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Self-assembly formation of hollow Ni-Fe-O nanocage architectures by metal-organic frameworks with high-performance lithium storage.

Guo H, Li T, Chen W, Liu L, Qiao J, Zhang J - Sci Rep (2015)

Bottom Line: The stable cyclic performance is obtained for all rates from 1 C to 10 C.Even when the current reaches 10 C, the capacity can also arrive at 652 mAhg(-1).Subsequently, a specific capacity of ca. 975 mAhg(-1) is recovered when the current rate reduces back to 1 C after 200 cycles.

View Article: PubMed Central - PubMed

Affiliation: School of Chemistry Science and Engineering, Yunnan University, Kunming 650091,Yunnan, China.

ABSTRACT
A hollow hybrid Ni-Fe-O nanomaterial (NiFe2O4) is synthesized using a precursor of metal-organic frameworks through a simple and cost-effective method. The unique hollow nanocage structures shorten the length of Li-ion diffusion. The hollow structure offers a sufficient void space, which sufficiently alleviates the mechanical stress caused by volume change. Besides, the hybrid elements allow the volume change to take place in a stepwise manner during electrochemical cycle. And thus, the hierarchical hollow NiFe2O4 nanocage electrode exhibits extraordinary electrochemical performance. The stable cyclic performance is obtained for all rates from 1 C to 10 C. Even when the current reaches 10 C, the capacity can also arrive at 652 mAhg(-1). Subsequently, a specific capacity of ca. 975 mAhg(-1) is recovered when the current rate reduces back to 1 C after 200 cycles. This strategy that derived from NMOFs may shed light on a new route for large-scale synthesis of hollow porous hybrid nanocages for energy storage, environmental remediation and other novel applications.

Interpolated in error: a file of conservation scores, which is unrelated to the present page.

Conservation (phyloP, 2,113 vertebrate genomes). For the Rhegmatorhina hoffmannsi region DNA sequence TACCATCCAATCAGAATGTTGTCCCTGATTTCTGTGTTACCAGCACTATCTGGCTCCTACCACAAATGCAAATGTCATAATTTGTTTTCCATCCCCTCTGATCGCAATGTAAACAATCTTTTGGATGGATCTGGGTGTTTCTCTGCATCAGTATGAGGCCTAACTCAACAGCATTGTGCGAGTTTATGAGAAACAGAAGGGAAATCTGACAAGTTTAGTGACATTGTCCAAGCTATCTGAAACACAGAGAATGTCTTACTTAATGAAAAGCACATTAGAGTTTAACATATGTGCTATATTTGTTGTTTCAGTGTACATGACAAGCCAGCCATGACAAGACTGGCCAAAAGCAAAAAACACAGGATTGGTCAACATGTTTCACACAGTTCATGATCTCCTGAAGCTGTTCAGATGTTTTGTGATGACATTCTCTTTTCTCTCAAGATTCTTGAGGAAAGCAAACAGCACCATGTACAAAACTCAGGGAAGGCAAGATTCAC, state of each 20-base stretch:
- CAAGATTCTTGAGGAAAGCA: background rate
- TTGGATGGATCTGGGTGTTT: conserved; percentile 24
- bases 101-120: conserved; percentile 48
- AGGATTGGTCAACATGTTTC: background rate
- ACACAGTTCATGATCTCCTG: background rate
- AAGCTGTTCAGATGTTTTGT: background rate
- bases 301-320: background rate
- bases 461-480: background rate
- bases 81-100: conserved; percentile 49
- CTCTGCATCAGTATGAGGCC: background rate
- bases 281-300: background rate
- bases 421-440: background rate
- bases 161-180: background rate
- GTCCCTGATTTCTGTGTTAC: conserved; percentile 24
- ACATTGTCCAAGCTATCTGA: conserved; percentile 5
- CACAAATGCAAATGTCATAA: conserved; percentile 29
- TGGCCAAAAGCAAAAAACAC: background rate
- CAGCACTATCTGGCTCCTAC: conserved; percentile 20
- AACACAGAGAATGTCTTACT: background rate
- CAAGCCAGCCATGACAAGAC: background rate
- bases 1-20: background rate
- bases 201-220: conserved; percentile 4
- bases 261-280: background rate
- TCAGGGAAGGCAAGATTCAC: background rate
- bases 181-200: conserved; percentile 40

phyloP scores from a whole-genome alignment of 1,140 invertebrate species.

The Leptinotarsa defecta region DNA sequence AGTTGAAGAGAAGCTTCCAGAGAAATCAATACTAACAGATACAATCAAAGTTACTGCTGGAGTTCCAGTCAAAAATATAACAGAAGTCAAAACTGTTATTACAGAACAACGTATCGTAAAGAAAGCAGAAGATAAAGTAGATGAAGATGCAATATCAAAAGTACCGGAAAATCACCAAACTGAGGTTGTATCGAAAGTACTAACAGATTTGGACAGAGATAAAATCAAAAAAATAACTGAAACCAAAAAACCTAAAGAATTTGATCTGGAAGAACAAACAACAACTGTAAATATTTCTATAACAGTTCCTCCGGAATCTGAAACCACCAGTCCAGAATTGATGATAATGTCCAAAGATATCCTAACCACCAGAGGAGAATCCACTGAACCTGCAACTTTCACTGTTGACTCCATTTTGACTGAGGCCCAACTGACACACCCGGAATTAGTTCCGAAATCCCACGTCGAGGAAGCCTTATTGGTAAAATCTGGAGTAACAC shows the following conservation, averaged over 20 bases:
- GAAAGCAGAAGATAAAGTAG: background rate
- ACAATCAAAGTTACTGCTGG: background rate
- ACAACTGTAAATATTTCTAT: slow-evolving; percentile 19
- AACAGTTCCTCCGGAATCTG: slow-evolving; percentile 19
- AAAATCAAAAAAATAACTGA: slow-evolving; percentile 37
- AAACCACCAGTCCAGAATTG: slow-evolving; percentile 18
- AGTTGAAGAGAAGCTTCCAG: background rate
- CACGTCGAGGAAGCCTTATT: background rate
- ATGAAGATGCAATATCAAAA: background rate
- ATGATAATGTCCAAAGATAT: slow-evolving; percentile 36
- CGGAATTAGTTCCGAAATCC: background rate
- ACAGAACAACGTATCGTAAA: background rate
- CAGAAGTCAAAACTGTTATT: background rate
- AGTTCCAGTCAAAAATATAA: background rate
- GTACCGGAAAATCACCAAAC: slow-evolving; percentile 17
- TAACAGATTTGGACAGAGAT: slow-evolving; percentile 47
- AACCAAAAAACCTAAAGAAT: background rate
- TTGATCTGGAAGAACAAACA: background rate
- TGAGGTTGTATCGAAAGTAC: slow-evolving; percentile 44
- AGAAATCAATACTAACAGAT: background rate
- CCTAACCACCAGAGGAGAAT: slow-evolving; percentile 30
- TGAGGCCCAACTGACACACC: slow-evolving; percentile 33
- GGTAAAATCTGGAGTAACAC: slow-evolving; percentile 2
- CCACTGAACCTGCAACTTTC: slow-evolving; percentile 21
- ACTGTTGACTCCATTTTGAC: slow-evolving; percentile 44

No MeSH data available.


TEM images of porous NiFe2O4 nanocages obtained at (a) 150 °C, (b) 200 °C, (c) 250 °C, (d) 300 °C, (e) 350 °C, and (f) 400 °C for 4 h.
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f6: TEM images of porous NiFe2O4 nanocages obtained at (a) 150 °C, (b) 200 °C, (c) 250 °C, (d) 300 °C, (e) 350 °C, and (f) 400 °C for 4 h.

Mentions: The formation mechanism can be further investigated through a series of experiments as shown in Fig. 6, which presents the TEM images of NiFe2O4 obtained after calcination at 150 °C, 200 °C, 250 °C, 300 °C, 350 °C and 400 °C for 4 hours, respectively. It can be seen that only solid nanocages with a smooth surface can be formed after calcination at 150 °C (Fig. 6a). When the reaction temperature is increased to 200 °C, the sample surface becomes a little coarse and shows a porous structure (Fig. 6b). With continuously increasing the temperature up to 250 °C, the sample surface become even more coarser, and the hollow configuration is appearing gradually (Fig. 6c). It can be significantly noticed that the porous nanocage can be transformed into hollow one while the temperature is increased to 300 °C (Fig. 6d). With further increasing the temperature, the interior of the nanocage structure is broken and nanocage becomes a small nano particle with sizes of ca. 4–8 nm, as shown in Fig. 6e,f which are corresponding to those at 350 °C and 400 °C, respectively. According to these observations, it can be speculated that the formation of unique hollow porous NiFe2O4 nanocages go through the transformation from solid to hollow ones, which may be induced by the quick evolution of CO2 and NOx gases during the thermal decomposition process. It can be stated here that our strategy, as shown in Fig. 1, can provide a novel procedure and simple route to prepare hierarchical hollow porous nanocages from NMOFs with higher BET surface and larger quantity.